by Wojciech Jacobik, Founder, BiznesAlert
Despite lingering differences within the European Council, Poland has been slowly but surely planning a progressive path towards climate neutrality. The country’s energy transition is justified by three core reasons: technology, regulation and environment. The recently arrived at the table coronavirus pandemic may well be an added trigger of change in the Polish energy sector.
State of play
Poland is continuing negotiations with the European Commission related to the conditions of approving the EU's goal to reach climate neutrality by 2050. It is the only country which did not adhere to this goal yet. The argumentation from Warsaw is that it cannot write off a blank check without concrete, quantifiable support for its energy transition.
Poles argue that their energy mix is exceptional, and it is if you look at the 76% share of coal in 2019’s electricity generation. Gas also accounted for 8,8% of the mix, and renewables for 15,4% out of the total generation. The biggest share in renewable generation was provided by onshore wind farms which last year accounted for 9,2%. Forum Energii, one of Poland’s energy think tanks, observed a significant decrease in electricity generation from coal, balanced out by the increase in renewable generation as well as energy imports.
Key factors for an inevitable transition
In spite of the current state of affairs, Poland will go through an energy transition process because of the aforementioned currents of technology, regulations and environmental aspects. The assumption is that Poland is in fact supportive of the climate neutrality goal, but will officially sign it after it gets the numbers from the EC.
Technology has been making renewable energy ever more cost efficient. The Polish government admits that in the future offshore wind power plants and photovoltaics will no longer need any support and will thrive when competing within standard market conditions.
According to the International Renewables Energy Agency, RES will be overall competitive with fossil fuels during the course of 2020.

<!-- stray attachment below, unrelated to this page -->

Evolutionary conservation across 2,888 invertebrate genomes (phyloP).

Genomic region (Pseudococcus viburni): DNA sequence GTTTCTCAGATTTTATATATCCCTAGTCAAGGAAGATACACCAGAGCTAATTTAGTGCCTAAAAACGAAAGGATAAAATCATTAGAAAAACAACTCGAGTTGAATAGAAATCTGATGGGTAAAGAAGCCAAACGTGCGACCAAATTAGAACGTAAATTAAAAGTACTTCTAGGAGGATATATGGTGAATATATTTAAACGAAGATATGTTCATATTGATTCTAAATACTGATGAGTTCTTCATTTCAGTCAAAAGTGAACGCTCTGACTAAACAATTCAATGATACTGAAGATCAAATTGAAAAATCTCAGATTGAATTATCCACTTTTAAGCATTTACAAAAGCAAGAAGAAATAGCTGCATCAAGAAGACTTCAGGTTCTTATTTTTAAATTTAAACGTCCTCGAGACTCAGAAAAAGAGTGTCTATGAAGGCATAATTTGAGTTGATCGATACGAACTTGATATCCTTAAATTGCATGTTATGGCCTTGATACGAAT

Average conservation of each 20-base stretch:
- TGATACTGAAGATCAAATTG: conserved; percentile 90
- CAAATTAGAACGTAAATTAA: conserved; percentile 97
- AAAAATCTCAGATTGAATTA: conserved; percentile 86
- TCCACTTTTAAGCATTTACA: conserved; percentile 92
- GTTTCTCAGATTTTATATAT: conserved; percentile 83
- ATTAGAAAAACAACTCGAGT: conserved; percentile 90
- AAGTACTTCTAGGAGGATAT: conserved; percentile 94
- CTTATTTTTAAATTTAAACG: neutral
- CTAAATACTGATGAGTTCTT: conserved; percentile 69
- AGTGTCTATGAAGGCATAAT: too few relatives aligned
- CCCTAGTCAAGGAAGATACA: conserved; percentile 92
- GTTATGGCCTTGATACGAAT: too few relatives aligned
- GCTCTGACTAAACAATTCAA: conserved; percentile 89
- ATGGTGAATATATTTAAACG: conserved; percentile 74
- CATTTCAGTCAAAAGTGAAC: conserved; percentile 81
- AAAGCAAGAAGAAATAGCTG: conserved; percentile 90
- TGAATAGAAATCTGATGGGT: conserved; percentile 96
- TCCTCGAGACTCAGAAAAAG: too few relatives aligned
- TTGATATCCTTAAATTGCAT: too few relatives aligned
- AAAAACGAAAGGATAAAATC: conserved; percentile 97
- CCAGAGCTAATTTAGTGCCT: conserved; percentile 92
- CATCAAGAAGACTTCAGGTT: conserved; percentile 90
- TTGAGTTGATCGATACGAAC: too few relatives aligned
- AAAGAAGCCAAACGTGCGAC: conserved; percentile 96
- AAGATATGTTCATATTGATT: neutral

Another reason why the energy transition in Poland is inevitable is the EU’s climate policy. Despite the emission trading schemes leading to a relative decline in CO2 prices, the EC has various tools at its disposal to increase them, such as the Market Stability Reserve or by backloading to decrease the amount of CO2 permissions on the market. Long term EU climate policy will increase the cost of energy production from fossil fuels and favor renewable generation. It is not only about EU ETS, but also green financing which has been making investment in conventional generation more expensive and less secure - soon, no longer worth it.
Last but not least, there is the ever growing worldwide awareness about the vital importance to protect the environment. And in Poland the issue is palpable - people can see, smell and feel smog and are growing weary of accepting it as part of daily life. Increased civil activism for nature preservation and overall public perception and engagement has been rendering new investments in lignite production growingly problematic.
Poland’s energy mix up until 2040 is projected in the government’s “Polityka energetyczna Polski do 2040 roku” energy strategy which has not as yet been formally approved. It assumes that Poland will move from 80% coal generation towards renewables, accompanied by gas and nuclear generation. According to this document Poland is to have 28% coal, 40% RES, and around 20% gas and nuclear generation in its mix by 2040. Natural gas is meant to stabilize renewable generation.
Nuclear, if it comes to fruition, has the potential to radically decrease CO2 emissions from the domestic energy sector. But it carries the biggest question mark out of the entire plan, which sketches the intention to reach 6-9 GW production by 2040. However, there are financial considerations to take into account provided Poland were capable of creating a model to successfully build nuclear power plants.